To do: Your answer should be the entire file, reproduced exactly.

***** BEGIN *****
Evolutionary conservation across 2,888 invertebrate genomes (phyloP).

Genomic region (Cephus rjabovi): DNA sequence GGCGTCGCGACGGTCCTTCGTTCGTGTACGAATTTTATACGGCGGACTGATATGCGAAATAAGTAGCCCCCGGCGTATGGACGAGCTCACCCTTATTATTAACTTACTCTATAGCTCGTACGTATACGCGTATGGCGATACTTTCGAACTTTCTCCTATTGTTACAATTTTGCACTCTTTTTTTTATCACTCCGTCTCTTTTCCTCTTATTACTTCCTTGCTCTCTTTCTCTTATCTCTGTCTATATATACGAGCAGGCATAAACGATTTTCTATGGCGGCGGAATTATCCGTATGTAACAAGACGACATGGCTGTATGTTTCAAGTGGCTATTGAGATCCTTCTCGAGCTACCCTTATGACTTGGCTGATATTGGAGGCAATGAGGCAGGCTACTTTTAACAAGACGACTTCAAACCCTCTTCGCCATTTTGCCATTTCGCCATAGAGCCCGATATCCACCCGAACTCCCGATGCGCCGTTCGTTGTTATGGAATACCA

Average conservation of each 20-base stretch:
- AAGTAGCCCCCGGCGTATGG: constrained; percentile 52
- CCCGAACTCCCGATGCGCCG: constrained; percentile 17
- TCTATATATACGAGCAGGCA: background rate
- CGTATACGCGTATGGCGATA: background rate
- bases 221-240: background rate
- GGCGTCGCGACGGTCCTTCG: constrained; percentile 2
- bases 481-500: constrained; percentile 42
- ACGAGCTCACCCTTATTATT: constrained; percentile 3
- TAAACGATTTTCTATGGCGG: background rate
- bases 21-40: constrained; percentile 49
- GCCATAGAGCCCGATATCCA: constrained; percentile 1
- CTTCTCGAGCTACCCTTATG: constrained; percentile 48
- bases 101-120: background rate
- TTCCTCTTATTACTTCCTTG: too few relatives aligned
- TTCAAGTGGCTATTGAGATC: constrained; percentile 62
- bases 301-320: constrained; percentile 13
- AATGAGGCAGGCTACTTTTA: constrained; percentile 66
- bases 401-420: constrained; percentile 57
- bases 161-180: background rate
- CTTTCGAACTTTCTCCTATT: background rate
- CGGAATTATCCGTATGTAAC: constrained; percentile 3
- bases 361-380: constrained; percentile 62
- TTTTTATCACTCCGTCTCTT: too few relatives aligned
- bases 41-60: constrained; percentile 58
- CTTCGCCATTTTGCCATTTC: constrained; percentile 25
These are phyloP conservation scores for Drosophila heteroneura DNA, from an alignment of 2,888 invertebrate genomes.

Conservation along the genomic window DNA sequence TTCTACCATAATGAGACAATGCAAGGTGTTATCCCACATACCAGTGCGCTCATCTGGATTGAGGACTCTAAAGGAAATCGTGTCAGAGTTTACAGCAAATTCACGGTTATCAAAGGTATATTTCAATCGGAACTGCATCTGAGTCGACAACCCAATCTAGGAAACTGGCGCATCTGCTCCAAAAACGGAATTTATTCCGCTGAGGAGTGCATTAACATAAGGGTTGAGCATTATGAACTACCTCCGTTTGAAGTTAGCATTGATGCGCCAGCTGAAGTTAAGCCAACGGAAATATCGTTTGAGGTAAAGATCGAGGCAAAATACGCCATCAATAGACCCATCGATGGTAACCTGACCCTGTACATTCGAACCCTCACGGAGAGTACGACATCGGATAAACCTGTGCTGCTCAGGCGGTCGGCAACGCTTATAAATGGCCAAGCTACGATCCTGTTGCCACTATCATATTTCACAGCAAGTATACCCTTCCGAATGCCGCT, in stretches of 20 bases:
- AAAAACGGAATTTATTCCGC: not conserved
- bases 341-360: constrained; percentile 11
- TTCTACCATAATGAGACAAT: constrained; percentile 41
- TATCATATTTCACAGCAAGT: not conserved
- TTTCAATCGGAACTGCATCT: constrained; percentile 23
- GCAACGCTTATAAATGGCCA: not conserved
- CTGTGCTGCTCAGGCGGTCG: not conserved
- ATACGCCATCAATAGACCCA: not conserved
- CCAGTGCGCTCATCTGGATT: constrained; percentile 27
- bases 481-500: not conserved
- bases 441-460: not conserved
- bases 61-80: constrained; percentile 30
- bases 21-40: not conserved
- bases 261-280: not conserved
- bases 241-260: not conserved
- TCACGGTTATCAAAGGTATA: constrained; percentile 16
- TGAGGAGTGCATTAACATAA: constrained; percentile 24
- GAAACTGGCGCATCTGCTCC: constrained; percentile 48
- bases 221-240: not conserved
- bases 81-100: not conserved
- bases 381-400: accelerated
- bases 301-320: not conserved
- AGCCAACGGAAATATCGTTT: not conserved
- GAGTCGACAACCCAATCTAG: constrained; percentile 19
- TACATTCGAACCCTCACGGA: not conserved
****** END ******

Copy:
Evolutionary conservation across 2,888 invertebrate genomes (phyloP).

Genomic region (Cephus rjabovi): DNA sequence GGCGTCGCGACGGTCCTTCGTTCGTGTACGAATTTTATACGGCGGACTGATATGCGAAATAAGTAGCCCCCGGCGTATGGACGAGCTCACCCTTATTATTAACTTACTCTATAGCTCGTACGTATACGCGTATGGCGATACTTTCGAACTTTCTCCTATTGTTACAATTTTGCACTCTTTTTTTTATCACTCCGTCTCTTTTCCTCTTATTACTTCCTTGCTCTCTTTCTCTTATCTCTGTCTATATATACGAGCAGGCATAAACGATTTTCTATGGCGGCGGAATTATCCGTATGTAACAAGACGACATGGCTGTATGTTTCAAGTGGCTATTGAGATCCTTCTCGAGCTACCCTTATGACTTGGCTGATATTGGAGGCAATGAGGCAGGCTACTTTTAACAAGACGACTTCAAACCCTCTTCGCCATTTTGCCATTTCGCCATAGAGCCCGATATCCACCCGAACTCCCGATGCGCCGTTCGTTGTTATGGAATACCA

Average conservation of each 20-base stretch:
- AAGTAGCCCCCGGCGTATGG: constrained; percentile 52
- CCCGAACTCCCGATGCGCCG: constrained; percentile 17
- TCTATATATACGAGCAGGCA: background rate
- CGTATACGCGTATGGCGATA: background rate
- bases 221-240: background rate
- GGCGTCGCGACGGTCCTTCG: constrained; percentile 2
- bases 481-500: constrained; percentile 42
- ACGAGCTCACCCTTATTATT: constrained; percentile 3
- TAAACGATTTTCTATGGCGG: background rate
- bases 21-40: constrained; percentile 49
- GCCATAGAGCCCGATATCCA: constrained; percentile 1
- CTTCTCGAGCTACCCTTATG: constrained; percentile 48
- bases 101-120: background rate
- TTCCTCTTATTACTTCCTTG: too few relatives aligned
- TTCAAGTGGCTATTGAGATC: constrained; percentile 62
- bases 301-320: constrained; percentile 13
- AATGAGGCAGGCTACTTTTA: constrained; percentile 66
- bases 401-420: constrained; percentile 57
- bases 161-180: background rate
- CTTTCGAACTTTCTCCTATT: background rate
- CGGAATTATCCGTATGTAAC: constrained; percentile 3
- bases 361-380: constrained; percentile 62
- TTTTTATCACTCCGTCTCTT: too few relatives aligned
- bases 41-60: constrained; percentile 58
- CTTCGCCATTTTGCCATTTC: constrained; percentile 25
These are phyloP conservation scores for Drosophila heteroneura DNA, from an alignment of 2,888 invertebrate genomes.

Conservation along the genomic window DNA sequence TTCTACCATAATGAGACAATGCAAGGTGTTATCCCACATACCAGTGCGCTCATCTGGATTGAGGACTCTAAAGGAAATCGTGTCAGAGTTTACAGCAAATTCACGGTTATCAAAGGTATATTTCAATCGGAACTGCATCTGAGTCGACAACCCAATCTAGGAAACTGGCGCATCTGCTCCAAAAACGGAATTTATTCCGCTGAGGAGTGCATTAACATAAGGGTTGAGCATTATGAACTACCTCCGTTTGAAGTTAGCATTGATGCGCCAGCTGAAGTTAAGCCAACGGAAATATCGTTTGAGGTAAAGATCGAGGCAAAATACGCCATCAATAGACCCATCGATGGTAACCTGACCCTGTACATTCGAACCCTCACGGAGAGTACGACATCGGATAAACCTGTGCTGCTCAGGCGGTCGGCAACGCTTATAAATGGCCAAGCTACGATCCTGTTGCCACTATCATATTTCACAGCAAGTATACCCTTCCGAATGCCGCT, in stretches of 20 bases:
- AAAAACGGAATTTATTCCGC: not conserved
- bases 341-360: constrained; percentile 11
- TTCTACCATAATGAGACAAT: constrained; percentile 41
- TATCATATTTCACAGCAAGT: not conserved
- TTTCAATCGGAACTGCATCT: constrained; percentile 23
- GCAACGCTTATAAATGGCCA: not conserved
- CTGTGCTGCTCAGGCGGTCG: not conserved
- ATACGCCATCAATAGACCCA: not conserved
- CCAGTGCGCTCATCTGGATT: constrained; percentile 27
- bases 481-500: not conserved
- bases 441-460: not conserved
- bases 61-80: constrained; percentile 30
- bases 21-40: not conserved
- bases 261-280: not conserved
- bases 241-260: not conserved
- TCACGGTTATCAAAGGTATA: constrained; percentile 16
- TGAGGAGTGCATTAACATAA: constrained; percentile 24
- GAAACTGGCGCATCTGCTCC: constrained; percentile 48
- bases 221-240: not conserved
- bases 81-100: not conserved
- bases 381-400: accelerated
- bases 301-320: not conserved
- AGCCAACGGAAATATCGTTT: not conserved
- GAGTCGACAACCCAATCTAG: constrained; percentile 19
- TACATTCGAACCCTCACGGA: not conserved